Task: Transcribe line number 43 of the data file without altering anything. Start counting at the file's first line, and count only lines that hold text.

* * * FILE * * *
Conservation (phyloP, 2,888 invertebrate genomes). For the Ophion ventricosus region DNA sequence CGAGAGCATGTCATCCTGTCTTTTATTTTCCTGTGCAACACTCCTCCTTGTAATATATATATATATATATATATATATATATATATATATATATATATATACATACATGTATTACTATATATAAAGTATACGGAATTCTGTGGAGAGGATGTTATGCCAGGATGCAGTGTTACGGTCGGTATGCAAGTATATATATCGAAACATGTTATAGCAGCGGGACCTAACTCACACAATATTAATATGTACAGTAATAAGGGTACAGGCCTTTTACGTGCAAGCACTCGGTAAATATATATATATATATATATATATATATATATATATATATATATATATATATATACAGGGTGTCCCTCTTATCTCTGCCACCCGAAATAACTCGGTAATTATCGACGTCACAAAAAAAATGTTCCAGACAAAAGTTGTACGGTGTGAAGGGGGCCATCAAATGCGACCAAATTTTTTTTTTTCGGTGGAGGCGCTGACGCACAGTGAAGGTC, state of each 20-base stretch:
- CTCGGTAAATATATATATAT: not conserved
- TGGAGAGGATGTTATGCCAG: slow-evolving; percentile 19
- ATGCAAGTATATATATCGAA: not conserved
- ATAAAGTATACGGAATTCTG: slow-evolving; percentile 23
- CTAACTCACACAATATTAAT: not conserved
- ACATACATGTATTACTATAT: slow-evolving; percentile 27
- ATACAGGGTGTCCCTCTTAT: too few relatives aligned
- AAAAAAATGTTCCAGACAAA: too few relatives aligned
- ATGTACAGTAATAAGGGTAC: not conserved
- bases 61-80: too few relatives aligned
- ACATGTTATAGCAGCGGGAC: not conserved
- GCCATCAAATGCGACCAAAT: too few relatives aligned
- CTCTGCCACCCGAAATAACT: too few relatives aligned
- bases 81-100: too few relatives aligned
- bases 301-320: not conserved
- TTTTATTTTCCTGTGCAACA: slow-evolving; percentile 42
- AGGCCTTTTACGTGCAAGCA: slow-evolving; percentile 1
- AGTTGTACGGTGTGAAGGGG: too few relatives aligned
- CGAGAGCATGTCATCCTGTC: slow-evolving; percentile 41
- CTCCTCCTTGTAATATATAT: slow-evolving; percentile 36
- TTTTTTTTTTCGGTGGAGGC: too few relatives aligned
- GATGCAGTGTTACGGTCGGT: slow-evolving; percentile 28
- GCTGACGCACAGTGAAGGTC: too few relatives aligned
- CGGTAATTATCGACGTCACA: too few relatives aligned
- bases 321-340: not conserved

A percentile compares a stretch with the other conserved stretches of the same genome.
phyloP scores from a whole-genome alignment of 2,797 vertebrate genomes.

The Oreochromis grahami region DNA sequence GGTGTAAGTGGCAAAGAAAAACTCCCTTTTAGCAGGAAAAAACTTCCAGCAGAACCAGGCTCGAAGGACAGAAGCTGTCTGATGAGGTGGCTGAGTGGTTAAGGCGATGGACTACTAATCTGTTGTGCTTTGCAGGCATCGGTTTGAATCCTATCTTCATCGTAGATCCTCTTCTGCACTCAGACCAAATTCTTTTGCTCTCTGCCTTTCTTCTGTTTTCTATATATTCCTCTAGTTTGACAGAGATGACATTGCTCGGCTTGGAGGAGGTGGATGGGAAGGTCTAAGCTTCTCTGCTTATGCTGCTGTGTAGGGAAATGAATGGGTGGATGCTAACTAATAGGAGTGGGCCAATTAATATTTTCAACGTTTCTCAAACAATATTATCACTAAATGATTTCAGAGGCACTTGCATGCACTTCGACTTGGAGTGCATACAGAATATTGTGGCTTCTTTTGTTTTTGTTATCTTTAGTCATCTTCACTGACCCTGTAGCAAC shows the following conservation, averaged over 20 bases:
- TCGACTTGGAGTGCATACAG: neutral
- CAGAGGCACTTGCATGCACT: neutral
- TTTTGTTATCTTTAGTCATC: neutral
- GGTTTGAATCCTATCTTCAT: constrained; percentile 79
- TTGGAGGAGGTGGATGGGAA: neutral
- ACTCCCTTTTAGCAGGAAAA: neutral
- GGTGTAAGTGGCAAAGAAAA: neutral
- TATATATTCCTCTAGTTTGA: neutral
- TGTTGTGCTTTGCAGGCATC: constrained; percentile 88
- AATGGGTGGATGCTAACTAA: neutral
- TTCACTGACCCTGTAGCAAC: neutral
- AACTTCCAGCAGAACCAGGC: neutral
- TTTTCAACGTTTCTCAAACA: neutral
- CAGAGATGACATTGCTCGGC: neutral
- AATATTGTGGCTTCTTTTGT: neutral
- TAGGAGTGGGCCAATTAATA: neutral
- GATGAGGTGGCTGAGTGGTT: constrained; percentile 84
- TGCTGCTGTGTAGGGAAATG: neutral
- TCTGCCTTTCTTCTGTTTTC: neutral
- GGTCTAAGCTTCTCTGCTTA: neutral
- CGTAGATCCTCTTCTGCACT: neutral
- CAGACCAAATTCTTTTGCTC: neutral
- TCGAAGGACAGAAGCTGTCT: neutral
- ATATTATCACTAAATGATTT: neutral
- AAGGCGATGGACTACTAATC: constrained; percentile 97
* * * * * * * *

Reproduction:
- CAGAGATGACATTGCTCGGC: neutral